Talking Money and Hard Driving
Faced with a workforce challenge, this Alabama trucking company dug deep into its own pockets, investing $18 million in driver pay and training.
President Chris Hornady (in truck) and Vice President Joe Booker with one of the firm’s newest trucks, added to the fleet in January 2014.
Photo courtesy of Hornady Transportation
Chris Hornady, president of Monroeville-based Hornady Transportation LLC, is one of those owners who says he thinks of his employees as family.
But it takes more than words to make a family of 250 hard-traveling truck drivers with incomes slashed by drive time regulations. For Hornady, it took an $18 million investment — most of it in pay, training and home time directly benefiting his workers.
When the company began to notice a driver shortage, they listened to their employees on how to retain existing drivers and attract new recruits.
Hornady and Vice President Joe Booker wanted to stay competitive with other companies in the trucking industry and target specific candidates who were highly qualified for the jobs. Hours-of-service restrictions and Compliance, Safety and Accountability regulations set by the government can make driving a truck a challenging career choice. Hornady knows that drivers are key to the success of the company.
“Our drivers were feeling the effects of these changing regulations, and we need to compensate them for their dedication,” Hornady says.
In October 2013, Hornady Transportation announced an $18 million investment in programs for drivers and equipment. By adding to the existing payment and training programs, Hornady has been able to set the bar higher and be more particular about the ideal candidates for the job.
“To get the right people, you have to be attractive to the right people,” Hornady says. “It takes exceptional individuals to fill these positions.”
Since 1928, family-owned Hornady Transportation has developed into a leading flatbed carrier in the eastern United States. For seven straight years, Hornady has received the Silver Award by Great West Casualty Co. for its safety record.
With CSA regulations getting more restrictive, Hornady wanted to make sure their drivers were compensated for their service. Existing drivers were encouraged to offer their opinions on ways to retain and recruit drivers. Feedback and email responses on how to improve the current programs resulted in a $1 million investment in driver payment packages. Drivers were able to express themselves about the pay scale, training, bonuses, equipment and home time. Now, drivers receive tarp pay — a flat rate per tarp load — as well as performance bonuses. Rapid Lease, a new opportunity for drivers who may want to one day own their own business, gives experienced, qualified drivers a chance to participate in a lease purchase program.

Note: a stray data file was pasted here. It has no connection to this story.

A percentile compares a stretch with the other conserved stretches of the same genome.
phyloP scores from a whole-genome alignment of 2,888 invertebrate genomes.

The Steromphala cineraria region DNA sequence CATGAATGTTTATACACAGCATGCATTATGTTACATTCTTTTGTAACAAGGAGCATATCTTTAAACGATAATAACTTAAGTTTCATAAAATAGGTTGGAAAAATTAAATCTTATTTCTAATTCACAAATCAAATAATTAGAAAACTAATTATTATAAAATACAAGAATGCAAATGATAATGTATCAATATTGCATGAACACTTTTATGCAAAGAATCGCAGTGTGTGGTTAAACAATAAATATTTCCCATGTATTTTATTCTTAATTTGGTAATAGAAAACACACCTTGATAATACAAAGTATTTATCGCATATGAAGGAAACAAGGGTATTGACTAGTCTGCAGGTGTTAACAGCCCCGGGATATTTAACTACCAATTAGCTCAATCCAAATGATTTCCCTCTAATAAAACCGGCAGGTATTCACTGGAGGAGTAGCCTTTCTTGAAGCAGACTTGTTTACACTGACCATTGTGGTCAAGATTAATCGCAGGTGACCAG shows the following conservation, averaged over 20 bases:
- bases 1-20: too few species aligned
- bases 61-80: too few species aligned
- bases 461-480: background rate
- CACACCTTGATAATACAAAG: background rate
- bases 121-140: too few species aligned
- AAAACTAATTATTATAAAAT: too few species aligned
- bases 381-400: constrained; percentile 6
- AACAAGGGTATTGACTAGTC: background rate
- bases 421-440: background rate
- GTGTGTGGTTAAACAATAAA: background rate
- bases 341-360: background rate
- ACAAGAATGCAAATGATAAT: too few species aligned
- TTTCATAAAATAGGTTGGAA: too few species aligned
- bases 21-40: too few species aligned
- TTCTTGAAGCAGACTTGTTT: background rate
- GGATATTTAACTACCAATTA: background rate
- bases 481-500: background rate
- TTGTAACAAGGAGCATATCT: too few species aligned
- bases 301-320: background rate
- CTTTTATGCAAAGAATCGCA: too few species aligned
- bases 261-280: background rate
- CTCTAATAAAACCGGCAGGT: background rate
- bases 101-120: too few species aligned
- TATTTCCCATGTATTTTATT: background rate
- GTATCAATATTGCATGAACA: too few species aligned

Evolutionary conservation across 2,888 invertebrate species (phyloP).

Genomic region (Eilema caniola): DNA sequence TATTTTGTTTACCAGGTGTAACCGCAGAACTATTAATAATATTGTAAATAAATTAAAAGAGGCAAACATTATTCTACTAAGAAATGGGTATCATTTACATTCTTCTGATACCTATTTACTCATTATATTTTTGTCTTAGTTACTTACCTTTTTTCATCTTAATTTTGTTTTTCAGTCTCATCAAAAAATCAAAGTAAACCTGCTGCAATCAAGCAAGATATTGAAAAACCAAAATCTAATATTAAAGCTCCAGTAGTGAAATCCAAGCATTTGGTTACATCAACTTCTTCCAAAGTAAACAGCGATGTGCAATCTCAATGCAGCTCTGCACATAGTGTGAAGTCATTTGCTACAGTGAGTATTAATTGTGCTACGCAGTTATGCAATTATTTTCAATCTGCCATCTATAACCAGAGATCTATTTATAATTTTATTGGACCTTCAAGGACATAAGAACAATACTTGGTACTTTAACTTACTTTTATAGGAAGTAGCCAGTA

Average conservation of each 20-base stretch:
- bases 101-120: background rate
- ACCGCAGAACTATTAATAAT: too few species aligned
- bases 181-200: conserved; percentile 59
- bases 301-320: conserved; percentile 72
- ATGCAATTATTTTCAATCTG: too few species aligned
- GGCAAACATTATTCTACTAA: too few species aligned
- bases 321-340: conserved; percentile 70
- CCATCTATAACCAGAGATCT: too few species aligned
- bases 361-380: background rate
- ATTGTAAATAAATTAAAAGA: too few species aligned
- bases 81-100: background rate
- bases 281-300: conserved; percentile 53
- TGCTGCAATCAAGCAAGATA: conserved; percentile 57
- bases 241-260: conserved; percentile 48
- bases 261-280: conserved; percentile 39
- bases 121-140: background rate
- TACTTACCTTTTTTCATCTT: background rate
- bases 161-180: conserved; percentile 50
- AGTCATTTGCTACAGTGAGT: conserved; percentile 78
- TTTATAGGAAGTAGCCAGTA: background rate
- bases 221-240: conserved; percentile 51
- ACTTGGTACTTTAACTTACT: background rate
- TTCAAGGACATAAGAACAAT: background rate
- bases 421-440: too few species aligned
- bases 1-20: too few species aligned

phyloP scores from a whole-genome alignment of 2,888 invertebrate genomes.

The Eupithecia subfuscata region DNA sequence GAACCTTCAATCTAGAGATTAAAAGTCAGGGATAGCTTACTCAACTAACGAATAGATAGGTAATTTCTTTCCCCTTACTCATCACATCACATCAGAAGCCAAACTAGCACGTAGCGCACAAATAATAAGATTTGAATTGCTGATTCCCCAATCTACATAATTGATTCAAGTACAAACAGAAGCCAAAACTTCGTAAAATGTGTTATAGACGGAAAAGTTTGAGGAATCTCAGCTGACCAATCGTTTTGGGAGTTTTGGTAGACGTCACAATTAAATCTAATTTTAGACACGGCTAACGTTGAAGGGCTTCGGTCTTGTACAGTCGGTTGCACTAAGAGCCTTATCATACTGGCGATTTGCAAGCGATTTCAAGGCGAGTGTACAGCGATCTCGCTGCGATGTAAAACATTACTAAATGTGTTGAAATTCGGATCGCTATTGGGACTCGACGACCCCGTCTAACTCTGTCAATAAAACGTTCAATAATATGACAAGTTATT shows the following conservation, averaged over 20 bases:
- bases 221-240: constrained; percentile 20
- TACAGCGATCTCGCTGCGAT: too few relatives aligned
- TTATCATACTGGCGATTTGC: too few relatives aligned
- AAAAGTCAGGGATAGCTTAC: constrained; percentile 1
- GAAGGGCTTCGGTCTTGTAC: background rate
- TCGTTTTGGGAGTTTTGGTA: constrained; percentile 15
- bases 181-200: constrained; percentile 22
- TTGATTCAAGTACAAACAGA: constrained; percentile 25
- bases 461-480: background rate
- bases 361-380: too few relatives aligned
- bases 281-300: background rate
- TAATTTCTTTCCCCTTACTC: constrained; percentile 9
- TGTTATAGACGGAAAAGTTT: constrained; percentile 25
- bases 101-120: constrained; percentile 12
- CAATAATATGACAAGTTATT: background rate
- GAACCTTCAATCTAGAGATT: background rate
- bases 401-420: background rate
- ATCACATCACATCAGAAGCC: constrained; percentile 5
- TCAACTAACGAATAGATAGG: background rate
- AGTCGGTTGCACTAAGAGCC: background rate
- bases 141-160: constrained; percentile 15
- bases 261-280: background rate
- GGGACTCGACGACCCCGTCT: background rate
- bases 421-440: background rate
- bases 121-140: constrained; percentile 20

“Flatbed drivers are an exceptional class of drivers, and they should be compensated for their dedication and commitment to continue to provide great service,” says Hornady. “We are working in every phase of our operation to become more attractive to these drivers.”
New top-of-the-line equipment is another part of the recruiting and retaining effort. Hornady recently brought 35 new 2014 Cascadia Freightliners into the fleet through a $16 million investment during 2012 and 2013. These trucks feature DD15 engines to help get the job done faster. The new beige trucks and black trailers have revamped Hornady’s image. In addition, the company invested $1 million in a new training facility with new technology, as well as an increase in orientation and training pay.
Hornady says a key component in the success of the driver program is having an engaged group of professional drivers. Hornady is using Facebook and other social media to encourage drivers to communicate and interact with their families. A monthly newsletter addresses driver issues and concerns to keep them informed on their company and the industry.
Looking to 2014, Hornady wants to continue the growth, as well as focus on more diversification and acquisition opportunities. Approximately 40-50 trucks and trailers are scheduled to be added, and driver benefits will continue to be reviewed.
“Our goal is to continue to grow as a company in all areas,” Hornady says. “We will continue to invest in our drivers now and in the future.”
Drivers have been happy with the changes, especially the pay scale and guaranteed home-time. Since Hornady believes that drivers are the key to the continued success of the business, Hornady and Booker are gratified to hear the excitement of the drivers. By meeting the needs of their employees, Hornady Transportation has used driver concerns as an opportunity for growth.
“We try to treat each driver no differently than we would a family member,” says Booker.
Laura Stakelum is a freelance writer for Business Alabama. She lives in Dothan.